According to one website, ‘health exists on a continuum that varies with time and circumstance for each individual’. In other words, my definition of health can look completely different to the person sitting on the train next to me. And more importantly, that definition will change and evolve many times within our own lifetimes.
Weight inclusivity is a simple, yet apparently radical concept; accepting that bodies come in all different shapes and sizes and rejecting the idea of a healthy weight.
When we associate health with a particular body type or weight, not only do we make potentially harmful assumptions about people’s health based on a number, but we effectively exclude people from health care settings.
According to a paper published earlier this year titled ‘An Evidence-Based Rationale for Adopting Weight-Inclusive Health Policy’, it is clear that ‘there is strong evidence that not all heavier individuals experience poor health, and thus policy should not treat all heavier individuals as though they do’.
If we move away from this narrative of “slim equals healthy”, and stop policing larger bodies, we can focus on health outcomes in a holistic sense and ensure inclusivity regardless of size.
The practice of weight inclusivity extends itself to the concept of respectful care. Respectful care means bringing an end to weight discrimination, stigma and bias.
According to a 2017 article published in BMC Medicine Journal, ‘stigma has direct and observable consequences for the quality and nature of services provided to those with obesity, leading to yet another potential pathway through which weight stigma may contribute to higher rates of poor health’.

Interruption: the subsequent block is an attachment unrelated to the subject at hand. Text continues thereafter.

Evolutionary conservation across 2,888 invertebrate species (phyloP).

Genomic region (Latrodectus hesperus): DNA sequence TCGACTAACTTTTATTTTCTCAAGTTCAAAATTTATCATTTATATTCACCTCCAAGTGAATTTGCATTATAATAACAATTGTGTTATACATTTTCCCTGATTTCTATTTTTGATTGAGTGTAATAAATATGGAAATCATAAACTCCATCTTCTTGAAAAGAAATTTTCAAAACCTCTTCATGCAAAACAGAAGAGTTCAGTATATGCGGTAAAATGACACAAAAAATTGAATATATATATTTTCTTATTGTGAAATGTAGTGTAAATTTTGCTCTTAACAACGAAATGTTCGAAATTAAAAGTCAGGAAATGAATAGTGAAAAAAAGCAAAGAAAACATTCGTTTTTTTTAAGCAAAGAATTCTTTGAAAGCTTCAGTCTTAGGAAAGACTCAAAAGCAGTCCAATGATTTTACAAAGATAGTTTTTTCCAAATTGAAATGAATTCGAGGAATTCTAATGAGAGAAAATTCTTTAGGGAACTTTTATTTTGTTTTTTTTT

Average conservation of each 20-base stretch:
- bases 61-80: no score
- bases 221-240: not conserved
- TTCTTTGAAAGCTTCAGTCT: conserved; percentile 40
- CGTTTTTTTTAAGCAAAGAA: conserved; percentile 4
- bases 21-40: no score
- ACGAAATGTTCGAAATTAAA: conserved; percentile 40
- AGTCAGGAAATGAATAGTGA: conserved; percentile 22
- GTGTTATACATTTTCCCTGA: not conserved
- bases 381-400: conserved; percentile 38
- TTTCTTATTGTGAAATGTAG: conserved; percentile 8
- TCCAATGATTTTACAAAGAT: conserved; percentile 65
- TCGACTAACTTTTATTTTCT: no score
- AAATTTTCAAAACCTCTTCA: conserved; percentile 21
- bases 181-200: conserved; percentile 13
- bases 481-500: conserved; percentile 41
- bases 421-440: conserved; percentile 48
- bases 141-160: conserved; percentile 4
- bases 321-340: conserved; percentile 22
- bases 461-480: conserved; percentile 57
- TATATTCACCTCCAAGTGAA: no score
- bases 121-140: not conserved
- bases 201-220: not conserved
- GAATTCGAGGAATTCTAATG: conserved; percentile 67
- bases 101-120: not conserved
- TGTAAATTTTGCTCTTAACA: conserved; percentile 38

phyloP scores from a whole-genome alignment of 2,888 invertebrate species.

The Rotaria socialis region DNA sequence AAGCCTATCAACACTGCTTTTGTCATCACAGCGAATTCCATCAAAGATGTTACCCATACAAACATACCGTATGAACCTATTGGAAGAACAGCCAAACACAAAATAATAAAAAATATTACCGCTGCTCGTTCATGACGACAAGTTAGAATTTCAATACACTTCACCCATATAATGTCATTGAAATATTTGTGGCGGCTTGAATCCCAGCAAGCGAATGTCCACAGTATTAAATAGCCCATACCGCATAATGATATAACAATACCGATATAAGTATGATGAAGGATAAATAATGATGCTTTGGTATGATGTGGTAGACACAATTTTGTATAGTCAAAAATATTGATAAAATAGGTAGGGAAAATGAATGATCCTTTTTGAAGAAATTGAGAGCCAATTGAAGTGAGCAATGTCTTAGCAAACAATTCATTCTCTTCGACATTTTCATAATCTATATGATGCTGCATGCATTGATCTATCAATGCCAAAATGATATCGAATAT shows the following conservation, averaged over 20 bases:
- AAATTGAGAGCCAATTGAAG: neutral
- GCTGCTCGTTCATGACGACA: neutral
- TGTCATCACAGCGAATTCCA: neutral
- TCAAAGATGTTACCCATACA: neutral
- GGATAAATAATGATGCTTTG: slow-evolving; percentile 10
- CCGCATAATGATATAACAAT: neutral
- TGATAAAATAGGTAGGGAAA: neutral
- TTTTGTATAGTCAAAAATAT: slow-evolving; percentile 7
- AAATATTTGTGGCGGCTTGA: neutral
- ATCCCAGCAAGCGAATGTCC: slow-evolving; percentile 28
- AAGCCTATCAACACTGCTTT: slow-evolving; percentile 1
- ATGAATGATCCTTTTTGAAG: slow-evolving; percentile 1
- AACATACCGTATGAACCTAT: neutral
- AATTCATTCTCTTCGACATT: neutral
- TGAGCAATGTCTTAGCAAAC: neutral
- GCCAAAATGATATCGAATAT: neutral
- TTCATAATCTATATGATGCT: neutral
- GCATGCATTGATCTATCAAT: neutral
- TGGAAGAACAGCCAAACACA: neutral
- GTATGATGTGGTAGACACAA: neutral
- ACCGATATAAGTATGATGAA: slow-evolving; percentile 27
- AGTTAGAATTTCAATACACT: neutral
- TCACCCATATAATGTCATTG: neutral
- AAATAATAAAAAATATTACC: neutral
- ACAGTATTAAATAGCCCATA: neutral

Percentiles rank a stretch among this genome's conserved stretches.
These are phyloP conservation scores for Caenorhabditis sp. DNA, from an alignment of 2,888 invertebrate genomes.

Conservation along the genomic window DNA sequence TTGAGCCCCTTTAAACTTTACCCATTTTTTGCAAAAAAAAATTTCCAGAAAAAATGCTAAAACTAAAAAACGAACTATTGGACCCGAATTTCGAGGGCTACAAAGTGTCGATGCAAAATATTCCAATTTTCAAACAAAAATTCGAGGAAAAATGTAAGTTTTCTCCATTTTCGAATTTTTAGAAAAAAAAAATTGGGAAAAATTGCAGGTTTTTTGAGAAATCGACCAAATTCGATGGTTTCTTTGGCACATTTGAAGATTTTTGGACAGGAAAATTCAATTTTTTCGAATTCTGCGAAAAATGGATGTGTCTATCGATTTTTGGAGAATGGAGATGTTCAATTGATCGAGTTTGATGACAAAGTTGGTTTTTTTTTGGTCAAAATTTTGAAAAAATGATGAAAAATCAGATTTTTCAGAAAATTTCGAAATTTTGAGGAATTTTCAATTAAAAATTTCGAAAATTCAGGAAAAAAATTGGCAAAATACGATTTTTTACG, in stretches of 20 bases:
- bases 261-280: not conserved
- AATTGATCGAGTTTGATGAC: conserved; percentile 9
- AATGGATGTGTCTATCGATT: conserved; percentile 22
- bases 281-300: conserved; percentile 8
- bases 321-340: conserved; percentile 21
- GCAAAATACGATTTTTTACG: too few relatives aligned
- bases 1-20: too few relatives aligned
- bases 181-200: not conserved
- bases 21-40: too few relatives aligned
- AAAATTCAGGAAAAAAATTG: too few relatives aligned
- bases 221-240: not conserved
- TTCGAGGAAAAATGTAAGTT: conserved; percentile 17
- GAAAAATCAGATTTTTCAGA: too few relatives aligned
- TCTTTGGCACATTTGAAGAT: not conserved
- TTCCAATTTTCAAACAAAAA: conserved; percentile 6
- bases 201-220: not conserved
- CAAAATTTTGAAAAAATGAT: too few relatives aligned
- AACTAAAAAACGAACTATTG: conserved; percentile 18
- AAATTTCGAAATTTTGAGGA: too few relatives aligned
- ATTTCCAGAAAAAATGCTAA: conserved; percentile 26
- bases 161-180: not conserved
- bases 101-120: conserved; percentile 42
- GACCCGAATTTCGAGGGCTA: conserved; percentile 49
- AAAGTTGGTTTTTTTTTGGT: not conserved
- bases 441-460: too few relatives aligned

If we are to appropriately address higher rates of poor health for those with larger bodies, weight inclusive health initiatives need to be brought to the forefront of our healthcare practices.
It’s important to note the myths and assumptions that surround weight inclusive health practices, as misinformation is what continues to undermine its place within our health care settings.
The most common misconception being, is that every person is healthy regardless of their size. In actuality, the practice of weight inclusivity within health care settings asserts that every person deserves the right to pursue health regardless of their size or weight.
Health should be a resource that anyone can access at any given time, and not reserved for those who our healthcare gatekeepers deem as worthy.
Now is the time for us to reject weight-based discrimination, champion access and equity, and put forward a very simple demand: good medical care, despite weight or the perception of an unhealthy weight.
We have a long way to go when it comes to ensuring that each and every person’s experience within the medical system is a positive one.
It is my hope that as health practitioners come to understand the principles of weight inclusivity, they will all eventually come to the same conclusion; everyone deserves appropriate and respectful health care, regardless of their size.